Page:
I've been sitting here, staring blankly at my screen, quaffing a glass of dry white and...daydreaming. It' s one of my favourite pastimes and one I can do while I'm working. Bonus! I find I take in the information and it bypasses my brain, coming out of my fingers and onto the screen.Daydreaming is a very important part of my life. Without it, I'd be just another Joe (or Jo) Blow working for the Man.
But in my dreams, I'm a successful writer, I live by the beach in a house with a lovely patio that looks over the water and where I have my coffee in the mornings. I have enough money to live the life I want, but not so much that I forget who I am. Sounds good, doesn't it? I think so, but I don't live in my daydream so much that I forget everything else. No, real life comes up and bites me on the bum - a reminder to get back to work because the gas or phone bill needs to be paid!
Still, it's fun while it lasts and actually, I can remember an occasion where the daydreams of that particular time came true. It was back in 1997. I had started up a Lotto syndicate where I worked and about a month after we had started playing our numbers, I had a dream that we won first division. Of course, when I told my work colleagues, I got laughed down.
Actually, I had the last laugh. In my dream, we had the big polystyrene cheque, the balloons, champagne and TV cameras. It took a few months, but it all happened just as I dreamt it.
My boss came in one day with a letter in his hand and shaking his head, saying, "There's no cheque here." I could see the Golden Casket logo and knew the letter had something to do with a win of some sort but said, "Don't worry, John, they don't send out cheques if the amount is over $500." The penny hadn't dropped. John then said, "Give them a ring." I replied, "You've got the letter. You ring them." So he did.
In the meantime, I sat there still not realising anything was out of the ordinary until I heard John say, "Aw, come on. Can't you give us some idea of the amount?" The penny dislodged slightly. Then John roared, "What!!! $400,000?" The penny landed with a resounding clang and I went into shock. I felt the blood drain from my face and the world started spinning.John hung up and looked at me, incredulous. I looked back at him feeling and looking, I guess, like a stunned mullett. He shot out the door and I suddenly came to my senses and yelled into the office next door. "We've won Lotto!" The place erupted and the chief pathologist stormed out of his office, demanding, "What the bloody hell is all that racket for?" We told him. He made more racket that all of us together.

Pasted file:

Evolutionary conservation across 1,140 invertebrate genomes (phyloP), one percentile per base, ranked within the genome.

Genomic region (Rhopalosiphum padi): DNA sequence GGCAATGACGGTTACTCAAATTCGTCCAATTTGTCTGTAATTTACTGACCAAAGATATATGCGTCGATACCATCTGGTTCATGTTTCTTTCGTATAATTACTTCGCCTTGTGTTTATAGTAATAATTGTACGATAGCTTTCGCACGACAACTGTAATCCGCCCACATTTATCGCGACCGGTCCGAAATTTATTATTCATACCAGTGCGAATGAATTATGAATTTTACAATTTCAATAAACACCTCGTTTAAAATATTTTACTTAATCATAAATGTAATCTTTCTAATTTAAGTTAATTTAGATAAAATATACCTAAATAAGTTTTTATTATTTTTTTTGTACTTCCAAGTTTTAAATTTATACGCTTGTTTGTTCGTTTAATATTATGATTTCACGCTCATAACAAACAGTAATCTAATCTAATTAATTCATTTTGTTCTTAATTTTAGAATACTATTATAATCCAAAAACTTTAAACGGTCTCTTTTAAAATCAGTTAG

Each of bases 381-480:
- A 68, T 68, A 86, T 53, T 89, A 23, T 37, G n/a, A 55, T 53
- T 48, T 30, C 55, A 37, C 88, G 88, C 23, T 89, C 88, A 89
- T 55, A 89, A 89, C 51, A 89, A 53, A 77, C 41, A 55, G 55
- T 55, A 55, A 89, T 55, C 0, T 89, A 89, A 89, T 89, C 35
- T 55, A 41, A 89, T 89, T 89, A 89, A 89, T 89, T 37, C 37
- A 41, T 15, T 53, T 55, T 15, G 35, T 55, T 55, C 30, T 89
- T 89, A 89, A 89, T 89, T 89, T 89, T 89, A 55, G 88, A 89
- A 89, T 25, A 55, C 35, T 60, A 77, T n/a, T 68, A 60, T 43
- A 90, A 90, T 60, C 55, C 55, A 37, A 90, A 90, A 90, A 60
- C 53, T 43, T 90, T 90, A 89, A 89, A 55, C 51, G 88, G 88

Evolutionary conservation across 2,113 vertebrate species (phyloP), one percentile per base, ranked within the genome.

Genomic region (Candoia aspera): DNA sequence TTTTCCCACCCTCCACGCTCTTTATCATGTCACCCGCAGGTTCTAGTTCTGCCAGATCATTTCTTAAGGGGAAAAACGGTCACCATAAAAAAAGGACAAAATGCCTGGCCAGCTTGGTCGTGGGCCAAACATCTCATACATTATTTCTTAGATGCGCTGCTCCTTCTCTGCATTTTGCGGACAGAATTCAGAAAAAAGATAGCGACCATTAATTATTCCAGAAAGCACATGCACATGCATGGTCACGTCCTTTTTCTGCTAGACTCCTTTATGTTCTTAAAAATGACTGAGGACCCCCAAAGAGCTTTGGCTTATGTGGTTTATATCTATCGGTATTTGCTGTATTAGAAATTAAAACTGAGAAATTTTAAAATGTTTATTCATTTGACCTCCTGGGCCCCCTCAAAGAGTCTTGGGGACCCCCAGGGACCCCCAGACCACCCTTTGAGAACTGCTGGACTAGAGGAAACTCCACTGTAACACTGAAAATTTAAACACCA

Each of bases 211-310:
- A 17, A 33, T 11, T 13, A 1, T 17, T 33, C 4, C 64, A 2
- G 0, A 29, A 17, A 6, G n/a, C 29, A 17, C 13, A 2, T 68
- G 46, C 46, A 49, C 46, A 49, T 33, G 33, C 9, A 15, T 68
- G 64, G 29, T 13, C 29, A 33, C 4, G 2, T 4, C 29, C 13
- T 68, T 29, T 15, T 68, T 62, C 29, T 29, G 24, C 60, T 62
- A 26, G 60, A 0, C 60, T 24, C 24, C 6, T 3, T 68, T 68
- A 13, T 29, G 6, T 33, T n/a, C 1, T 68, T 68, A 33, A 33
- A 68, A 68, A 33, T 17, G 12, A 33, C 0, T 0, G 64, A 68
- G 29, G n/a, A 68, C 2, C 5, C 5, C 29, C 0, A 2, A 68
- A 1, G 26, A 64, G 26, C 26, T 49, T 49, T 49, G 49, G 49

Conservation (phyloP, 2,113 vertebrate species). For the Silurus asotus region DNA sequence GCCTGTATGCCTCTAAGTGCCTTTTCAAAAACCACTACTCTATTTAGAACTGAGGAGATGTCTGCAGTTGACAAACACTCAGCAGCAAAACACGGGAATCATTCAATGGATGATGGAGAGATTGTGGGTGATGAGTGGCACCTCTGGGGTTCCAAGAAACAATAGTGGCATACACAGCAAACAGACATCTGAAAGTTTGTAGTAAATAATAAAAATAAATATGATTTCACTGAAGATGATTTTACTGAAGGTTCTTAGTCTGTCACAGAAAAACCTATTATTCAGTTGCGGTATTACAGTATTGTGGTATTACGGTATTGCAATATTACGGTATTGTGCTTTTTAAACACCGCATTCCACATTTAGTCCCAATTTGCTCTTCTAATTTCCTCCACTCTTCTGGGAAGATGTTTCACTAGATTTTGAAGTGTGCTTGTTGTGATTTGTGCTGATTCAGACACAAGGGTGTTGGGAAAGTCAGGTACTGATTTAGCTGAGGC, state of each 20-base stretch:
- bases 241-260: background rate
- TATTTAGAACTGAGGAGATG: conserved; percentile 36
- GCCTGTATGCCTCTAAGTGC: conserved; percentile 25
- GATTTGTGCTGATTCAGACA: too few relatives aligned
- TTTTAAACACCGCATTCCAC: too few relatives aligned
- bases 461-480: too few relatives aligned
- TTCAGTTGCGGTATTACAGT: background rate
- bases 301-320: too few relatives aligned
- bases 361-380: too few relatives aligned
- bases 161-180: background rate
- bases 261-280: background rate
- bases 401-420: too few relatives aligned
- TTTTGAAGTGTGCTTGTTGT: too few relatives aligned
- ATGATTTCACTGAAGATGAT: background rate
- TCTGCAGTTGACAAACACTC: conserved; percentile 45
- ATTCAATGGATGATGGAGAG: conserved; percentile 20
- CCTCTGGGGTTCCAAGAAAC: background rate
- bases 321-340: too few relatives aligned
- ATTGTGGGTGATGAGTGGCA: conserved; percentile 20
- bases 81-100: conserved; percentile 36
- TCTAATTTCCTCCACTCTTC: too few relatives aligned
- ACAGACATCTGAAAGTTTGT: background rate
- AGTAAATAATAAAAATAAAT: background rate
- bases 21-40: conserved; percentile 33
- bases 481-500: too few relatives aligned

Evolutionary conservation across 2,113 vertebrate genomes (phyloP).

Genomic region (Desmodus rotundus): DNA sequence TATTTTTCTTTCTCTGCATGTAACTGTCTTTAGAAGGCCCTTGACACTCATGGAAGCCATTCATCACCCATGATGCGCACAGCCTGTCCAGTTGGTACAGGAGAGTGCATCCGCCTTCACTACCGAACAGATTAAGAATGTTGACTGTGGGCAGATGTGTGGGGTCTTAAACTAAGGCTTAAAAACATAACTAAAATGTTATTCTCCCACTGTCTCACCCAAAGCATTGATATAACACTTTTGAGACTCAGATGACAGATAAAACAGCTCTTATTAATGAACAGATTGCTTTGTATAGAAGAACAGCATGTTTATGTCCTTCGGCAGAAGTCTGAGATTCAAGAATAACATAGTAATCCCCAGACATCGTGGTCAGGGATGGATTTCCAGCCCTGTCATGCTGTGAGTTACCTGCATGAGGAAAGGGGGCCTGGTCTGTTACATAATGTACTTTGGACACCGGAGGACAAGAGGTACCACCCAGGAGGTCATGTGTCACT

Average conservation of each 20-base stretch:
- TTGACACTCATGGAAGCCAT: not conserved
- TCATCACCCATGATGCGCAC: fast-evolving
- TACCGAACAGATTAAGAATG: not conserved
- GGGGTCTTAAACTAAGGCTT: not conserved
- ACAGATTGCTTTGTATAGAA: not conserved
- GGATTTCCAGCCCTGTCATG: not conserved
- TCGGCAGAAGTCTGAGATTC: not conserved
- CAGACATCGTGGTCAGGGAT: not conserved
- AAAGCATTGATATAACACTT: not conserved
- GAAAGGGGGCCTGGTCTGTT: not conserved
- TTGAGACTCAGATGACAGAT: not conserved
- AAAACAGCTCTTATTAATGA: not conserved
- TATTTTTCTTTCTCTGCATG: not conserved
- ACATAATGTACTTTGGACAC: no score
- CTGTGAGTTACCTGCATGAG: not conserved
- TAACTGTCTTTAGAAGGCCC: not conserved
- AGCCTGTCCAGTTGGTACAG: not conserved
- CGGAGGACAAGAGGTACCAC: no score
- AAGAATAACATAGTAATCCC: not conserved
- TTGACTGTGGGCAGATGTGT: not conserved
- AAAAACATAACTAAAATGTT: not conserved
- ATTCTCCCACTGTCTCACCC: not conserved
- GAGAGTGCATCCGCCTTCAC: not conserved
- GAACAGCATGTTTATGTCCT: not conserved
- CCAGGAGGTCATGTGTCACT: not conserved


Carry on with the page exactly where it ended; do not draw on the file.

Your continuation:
John had gone out into the lab and had obviously told staff out there, because we could hear yahooing and yelling. Well, that was the end of work for the day. Vets were ringing for their results and were told, sorry, we've won Lotto!
Why we hadn't realised on the Saturday night (this was the following Thursday) was because I forgot to check the numbers! Consequently Golden Casket wrote to us, explaining we may have won a major prize. Funnily enough, I had heard on the news that morning, as had several others that a first division winner hadn't come forward and that the ticket had been purchased from the Lotto outlet in the shopping village near where I was living at the time. It still didn't register until John made the phone call.
As there were 26 of us in the syndicate and the amount was actually closer to $500,000, we all got eighteen-and-a-half thousand dollars each. As someone said, not lifechanging but enough to have a good time. All this happened about a month before Christmas, so the timing was brilliant.